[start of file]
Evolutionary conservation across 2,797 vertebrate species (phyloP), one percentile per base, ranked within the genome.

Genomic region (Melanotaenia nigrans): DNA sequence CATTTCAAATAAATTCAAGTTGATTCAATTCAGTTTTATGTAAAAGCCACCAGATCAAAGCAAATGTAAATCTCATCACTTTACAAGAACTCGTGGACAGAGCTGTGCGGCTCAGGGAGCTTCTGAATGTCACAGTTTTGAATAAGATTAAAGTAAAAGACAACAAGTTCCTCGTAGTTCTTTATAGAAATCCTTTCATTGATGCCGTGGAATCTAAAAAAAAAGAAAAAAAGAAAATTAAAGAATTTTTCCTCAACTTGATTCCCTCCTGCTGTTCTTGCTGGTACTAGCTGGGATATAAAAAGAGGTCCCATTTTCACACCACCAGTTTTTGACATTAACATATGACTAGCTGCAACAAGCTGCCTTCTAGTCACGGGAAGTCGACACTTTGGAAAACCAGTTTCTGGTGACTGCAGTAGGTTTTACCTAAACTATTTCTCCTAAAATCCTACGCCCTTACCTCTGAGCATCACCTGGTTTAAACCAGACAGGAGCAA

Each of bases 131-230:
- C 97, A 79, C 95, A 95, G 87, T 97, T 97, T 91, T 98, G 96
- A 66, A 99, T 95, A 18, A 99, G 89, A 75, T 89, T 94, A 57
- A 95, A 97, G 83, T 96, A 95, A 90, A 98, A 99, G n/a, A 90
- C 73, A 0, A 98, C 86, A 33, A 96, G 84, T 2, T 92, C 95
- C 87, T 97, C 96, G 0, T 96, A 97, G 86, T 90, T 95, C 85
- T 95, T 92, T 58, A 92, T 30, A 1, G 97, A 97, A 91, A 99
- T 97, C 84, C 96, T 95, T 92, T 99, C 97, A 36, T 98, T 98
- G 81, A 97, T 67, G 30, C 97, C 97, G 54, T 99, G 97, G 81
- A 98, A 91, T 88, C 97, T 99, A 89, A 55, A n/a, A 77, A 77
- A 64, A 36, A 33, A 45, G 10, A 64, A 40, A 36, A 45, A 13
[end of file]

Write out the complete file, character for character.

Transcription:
Evolutionary conservation across 2,797 vertebrate species (phyloP), one percentile per base, ranked within the genome.

Genomic region (Melanotaenia nigrans): DNA sequence CATTTCAAATAAATTCAAGTTGATTCAATTCAGTTTTATGTAAAAGCCACCAGATCAAAGCAAATGTAAATCTCATCACTTTACAAGAACTCGTGGACAGAGCTGTGCGGCTCAGGGAGCTTCTGAATGTCACAGTTTTGAATAAGATTAAAGTAAAAGACAACAAGTTCCTCGTAGTTCTTTATAGAAATCCTTTCATTGATGCCGTGGAATCTAAAAAAAAAGAAAAAAAGAAAATTAAAGAATTTTTCCTCAACTTGATTCCCTCCTGCTGTTCTTGCTGGTACTAGCTGGGATATAAAAAGAGGTCCCATTTTCACACCACCAGTTTTTGACATTAACATATGACTAGCTGCAACAAGCTGCCTTCTAGTCACGGGAAGTCGACACTTTGGAAAACCAGTTTCTGGTGACTGCAGTAGGTTTTACCTAAACTATTTCTCCTAAAATCCTACGCCCTTACCTCTGAGCATCACCTGGTTTAAACCAGACAGGAGCAA

Each of bases 131-230:
- C 97, A 79, C 95, A 95, G 87, T 97, T 97, T 91, T 98, G 96
- A 66, A 99, T 95, A 18, A 99, G 89, A 75, T 89, T 94, A 57
- A 95, A 97, G 83, T 96, A 95, A 90, A 98, A 99, G n/a, A 90
- C 73, A 0, A 98, C 86, A 33, A 96, G 84, T 2, T 92, C 95
- C 87, T 97, C 96, G 0, T 96, A 97, G 86, T 90, T 95, C 85
- T 95, T 92, T 58, A 92, T 30, A 1, G 97, A 97, A 91, A 99
- T 97, C 84, C 96, T 95, T 92, T 99, C 97, A 36, T 98, T 98
- G 81, A 97, T 67, G 30, C 97, C 97, G 54, T 99, G 97, G 81
- A 98, A 91, T 88, C 97, T 99, A 89, A 55, A n/a, A 77, A 77
- A 64, A 36, A 33, A 45, G 10, A 64, A 40, A 36, A 45, A 13